Subject(s)
Oils, Volatile , Microbial Sensitivity Tests , Escherichia coli , Prunus persica , Anti-Infective Agents , Juniperus , Rosa damascena , Phytotherapy
7.
Natural Product Sciences ; : 125-131, 2018.
Article in English | WPRIM | ID: wpr-741605

ABSTRACT

Berries and branches essential oil of Juniperus phoenicea were obtained by electromagnetic induction heating assisted extraction and by hydrodistillation with a yield varied from (1.2 ± 0.3 to 2.4 ± 0.7%) and from (0.6 ± 0.1% to 1.1 ± 0.1%), respectively. forty eight compounds were identified representing (97.2 – 99.7%) of the oil. α-Pinene (40.3 – 67.8%) and δ-3-carene (13.5 – 26.8%) were the main compounds in berries and branches essential oils. Antioxidant activity was evaluated by three means: inhibition of 2, 2-diphenyl-1-picryl hydrazyl (DPPH) free radical, reducing power and β-Carotene/linoleic acid bleaching. The antioxidant activity of essential oils showed IC₅₀ ranging from 67.6 ± 1.02 µg/mL to 131.5 ± 0.8 µg/mL for berries and from 98 ± 1.25 µg/mL to 166.8 ± 0.29 µg/mL for the branches. Berries oil show more potent antioxidant activity compared to branches. This result is supported by the three methods investigated in this work.


Subject(s)
Fruit , Heating , Hot Temperature , Juniperus , Magnets , Oils, Volatile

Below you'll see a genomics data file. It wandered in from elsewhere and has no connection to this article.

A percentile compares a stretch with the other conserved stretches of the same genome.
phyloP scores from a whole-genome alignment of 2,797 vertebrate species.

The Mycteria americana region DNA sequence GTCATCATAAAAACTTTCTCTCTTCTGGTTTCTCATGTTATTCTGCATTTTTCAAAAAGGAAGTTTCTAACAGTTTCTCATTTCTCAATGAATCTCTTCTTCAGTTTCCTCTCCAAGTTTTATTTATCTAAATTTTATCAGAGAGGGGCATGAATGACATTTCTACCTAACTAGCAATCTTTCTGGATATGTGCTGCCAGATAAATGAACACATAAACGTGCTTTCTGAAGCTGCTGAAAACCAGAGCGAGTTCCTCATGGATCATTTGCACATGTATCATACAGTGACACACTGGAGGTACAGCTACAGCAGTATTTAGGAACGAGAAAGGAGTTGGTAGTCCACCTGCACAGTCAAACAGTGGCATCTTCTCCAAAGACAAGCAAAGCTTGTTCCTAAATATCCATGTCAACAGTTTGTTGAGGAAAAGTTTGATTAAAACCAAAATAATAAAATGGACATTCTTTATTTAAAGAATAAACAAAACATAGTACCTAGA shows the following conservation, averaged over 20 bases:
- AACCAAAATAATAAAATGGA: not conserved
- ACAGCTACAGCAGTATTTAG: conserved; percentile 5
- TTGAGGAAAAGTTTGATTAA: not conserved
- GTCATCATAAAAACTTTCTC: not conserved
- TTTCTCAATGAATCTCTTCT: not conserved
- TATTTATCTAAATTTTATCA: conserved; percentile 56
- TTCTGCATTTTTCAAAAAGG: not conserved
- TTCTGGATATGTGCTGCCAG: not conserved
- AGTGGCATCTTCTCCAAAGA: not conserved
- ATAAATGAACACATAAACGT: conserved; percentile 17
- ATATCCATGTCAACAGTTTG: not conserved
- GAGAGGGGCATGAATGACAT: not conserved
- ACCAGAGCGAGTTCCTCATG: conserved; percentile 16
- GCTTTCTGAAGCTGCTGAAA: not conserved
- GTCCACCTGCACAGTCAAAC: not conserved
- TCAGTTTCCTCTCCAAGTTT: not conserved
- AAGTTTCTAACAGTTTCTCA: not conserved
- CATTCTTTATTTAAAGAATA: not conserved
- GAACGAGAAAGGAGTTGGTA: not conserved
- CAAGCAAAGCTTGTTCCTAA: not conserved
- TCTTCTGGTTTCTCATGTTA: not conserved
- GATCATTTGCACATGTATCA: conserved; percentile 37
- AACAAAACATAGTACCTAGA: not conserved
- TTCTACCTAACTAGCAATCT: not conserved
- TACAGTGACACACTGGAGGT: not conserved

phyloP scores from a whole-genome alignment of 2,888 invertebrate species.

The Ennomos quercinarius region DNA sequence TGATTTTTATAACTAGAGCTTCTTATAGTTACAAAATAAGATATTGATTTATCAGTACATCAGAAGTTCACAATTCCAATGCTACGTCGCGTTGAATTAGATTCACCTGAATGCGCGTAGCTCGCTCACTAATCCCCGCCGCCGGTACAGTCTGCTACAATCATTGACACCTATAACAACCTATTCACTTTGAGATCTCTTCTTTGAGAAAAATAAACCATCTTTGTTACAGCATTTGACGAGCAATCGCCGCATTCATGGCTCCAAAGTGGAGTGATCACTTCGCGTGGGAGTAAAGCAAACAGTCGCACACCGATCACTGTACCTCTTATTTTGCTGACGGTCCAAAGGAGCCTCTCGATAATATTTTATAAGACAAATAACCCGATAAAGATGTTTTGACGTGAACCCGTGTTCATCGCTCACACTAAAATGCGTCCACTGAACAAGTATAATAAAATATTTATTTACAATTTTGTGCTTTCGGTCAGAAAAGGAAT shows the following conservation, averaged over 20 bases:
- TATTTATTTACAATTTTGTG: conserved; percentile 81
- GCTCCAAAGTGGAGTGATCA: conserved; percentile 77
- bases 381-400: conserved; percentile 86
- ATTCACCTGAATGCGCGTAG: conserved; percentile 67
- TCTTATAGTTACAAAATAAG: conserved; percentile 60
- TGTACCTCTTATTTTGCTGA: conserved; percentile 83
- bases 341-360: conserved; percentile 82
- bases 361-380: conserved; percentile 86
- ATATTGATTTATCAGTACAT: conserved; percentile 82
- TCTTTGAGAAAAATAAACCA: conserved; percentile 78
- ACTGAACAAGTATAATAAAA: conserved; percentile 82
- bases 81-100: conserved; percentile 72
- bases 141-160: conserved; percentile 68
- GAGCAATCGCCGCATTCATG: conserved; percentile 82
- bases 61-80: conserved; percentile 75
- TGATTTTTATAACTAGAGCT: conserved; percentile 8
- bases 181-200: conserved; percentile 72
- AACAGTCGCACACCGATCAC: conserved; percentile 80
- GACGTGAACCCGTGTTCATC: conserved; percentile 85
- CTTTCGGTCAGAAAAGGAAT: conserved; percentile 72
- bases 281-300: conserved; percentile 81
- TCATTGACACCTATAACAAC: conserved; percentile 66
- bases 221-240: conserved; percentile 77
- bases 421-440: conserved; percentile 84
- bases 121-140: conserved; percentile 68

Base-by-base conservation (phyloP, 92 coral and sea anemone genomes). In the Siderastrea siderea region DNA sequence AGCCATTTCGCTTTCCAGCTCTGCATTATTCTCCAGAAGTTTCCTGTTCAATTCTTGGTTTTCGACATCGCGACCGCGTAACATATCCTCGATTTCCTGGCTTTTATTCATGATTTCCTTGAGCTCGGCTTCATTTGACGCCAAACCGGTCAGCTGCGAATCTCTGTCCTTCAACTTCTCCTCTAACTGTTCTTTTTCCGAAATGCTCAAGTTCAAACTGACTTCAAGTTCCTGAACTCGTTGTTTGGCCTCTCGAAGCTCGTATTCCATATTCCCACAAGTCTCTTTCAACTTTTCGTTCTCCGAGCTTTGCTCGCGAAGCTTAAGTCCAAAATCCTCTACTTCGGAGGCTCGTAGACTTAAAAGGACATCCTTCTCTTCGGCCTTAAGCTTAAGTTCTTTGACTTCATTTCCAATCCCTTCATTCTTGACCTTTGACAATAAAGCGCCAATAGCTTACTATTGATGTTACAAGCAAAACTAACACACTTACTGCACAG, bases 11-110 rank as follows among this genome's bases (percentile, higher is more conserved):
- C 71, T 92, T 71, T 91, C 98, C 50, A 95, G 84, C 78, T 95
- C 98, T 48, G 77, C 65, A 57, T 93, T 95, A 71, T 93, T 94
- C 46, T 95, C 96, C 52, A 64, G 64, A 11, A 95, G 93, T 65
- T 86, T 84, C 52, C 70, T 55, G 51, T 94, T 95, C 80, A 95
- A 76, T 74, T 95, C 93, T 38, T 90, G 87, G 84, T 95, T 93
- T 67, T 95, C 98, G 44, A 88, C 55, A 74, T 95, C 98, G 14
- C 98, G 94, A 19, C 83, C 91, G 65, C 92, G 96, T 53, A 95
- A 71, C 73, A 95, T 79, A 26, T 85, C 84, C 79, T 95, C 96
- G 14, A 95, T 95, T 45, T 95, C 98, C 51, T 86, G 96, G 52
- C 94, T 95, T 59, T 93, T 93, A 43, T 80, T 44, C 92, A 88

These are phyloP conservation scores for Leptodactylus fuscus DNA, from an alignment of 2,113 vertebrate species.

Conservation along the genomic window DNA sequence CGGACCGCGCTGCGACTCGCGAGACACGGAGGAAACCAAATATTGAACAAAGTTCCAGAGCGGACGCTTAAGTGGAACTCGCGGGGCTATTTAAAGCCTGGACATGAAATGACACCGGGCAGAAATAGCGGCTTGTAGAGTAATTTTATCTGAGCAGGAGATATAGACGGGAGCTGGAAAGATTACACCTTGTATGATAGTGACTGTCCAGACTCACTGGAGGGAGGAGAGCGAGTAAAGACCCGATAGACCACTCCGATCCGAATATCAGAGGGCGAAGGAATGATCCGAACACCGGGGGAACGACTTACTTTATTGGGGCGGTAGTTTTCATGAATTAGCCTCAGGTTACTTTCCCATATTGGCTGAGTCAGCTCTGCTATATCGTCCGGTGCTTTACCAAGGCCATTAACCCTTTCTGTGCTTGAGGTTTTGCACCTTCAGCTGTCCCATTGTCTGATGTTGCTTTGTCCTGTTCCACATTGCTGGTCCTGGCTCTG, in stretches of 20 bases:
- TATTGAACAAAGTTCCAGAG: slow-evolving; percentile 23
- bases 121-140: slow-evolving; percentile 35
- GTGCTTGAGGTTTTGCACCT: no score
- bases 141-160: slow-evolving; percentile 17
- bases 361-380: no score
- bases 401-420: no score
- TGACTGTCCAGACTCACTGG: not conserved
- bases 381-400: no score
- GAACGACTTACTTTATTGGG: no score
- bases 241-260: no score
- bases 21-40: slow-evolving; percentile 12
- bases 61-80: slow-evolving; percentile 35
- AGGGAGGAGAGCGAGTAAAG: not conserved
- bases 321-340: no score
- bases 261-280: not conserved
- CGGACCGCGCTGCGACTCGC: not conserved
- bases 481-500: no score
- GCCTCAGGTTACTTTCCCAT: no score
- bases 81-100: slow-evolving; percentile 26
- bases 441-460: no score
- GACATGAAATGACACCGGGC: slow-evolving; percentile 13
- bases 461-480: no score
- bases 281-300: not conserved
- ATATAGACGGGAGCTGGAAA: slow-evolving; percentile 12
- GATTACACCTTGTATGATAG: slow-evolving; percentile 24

8.
Article in English | WPRIM | ID: wpr-49029

ABSTRACT

Omalizumab is frequently used as add-on treatment to inhaled corticosteroids (ICS) and long-acting β2-agonists in patients with suboptimal control of severe asthma. Patients with severe asthma will typically require chronic treatment, although due to the limited amount of data available there are still some concerns about the safety and efficacy of long-term therapy with omalizumab. Herein, in an extension of a previous 4-year study, we report disease-related outcomes of 8 patients with severe persistent allergic asthma who have been followed for a total of 9 years in a real-life setting. Both quality of life (QoL) (evaluated using the Juniper Asthma-Related QoL Questionnaire [AQLQ]) and forced expiratory volume in 1 second (FEV1) showed sustained improvement at 9 years. The median values of AQLQ and FEV1 at 4 years were 5.5 and 82.0% compared to 5.9 and 85.5%, respectively, at 9 years, which were all significantly increased from baseline. After 9 years, the mean annual number of severe exacerbations was 0.63 compared to 5 at baseline. There also appeared to be a trend toward use of a lower dose of ICS at longer follow-up times. After 9 years, there were no safety concerns for continued use of omalizumab, and no asthma-related hospitalizations or emergency department visits were documented over the last 5 years. The present analysis is the longest reported clinical follow-up of omalizumab. Long-term maintenance treatment with omalizumab for up to 9 years is associated with continued benefits in reducing symptoms, exacerbations, and medication burden without any safety concerns.


Subject(s)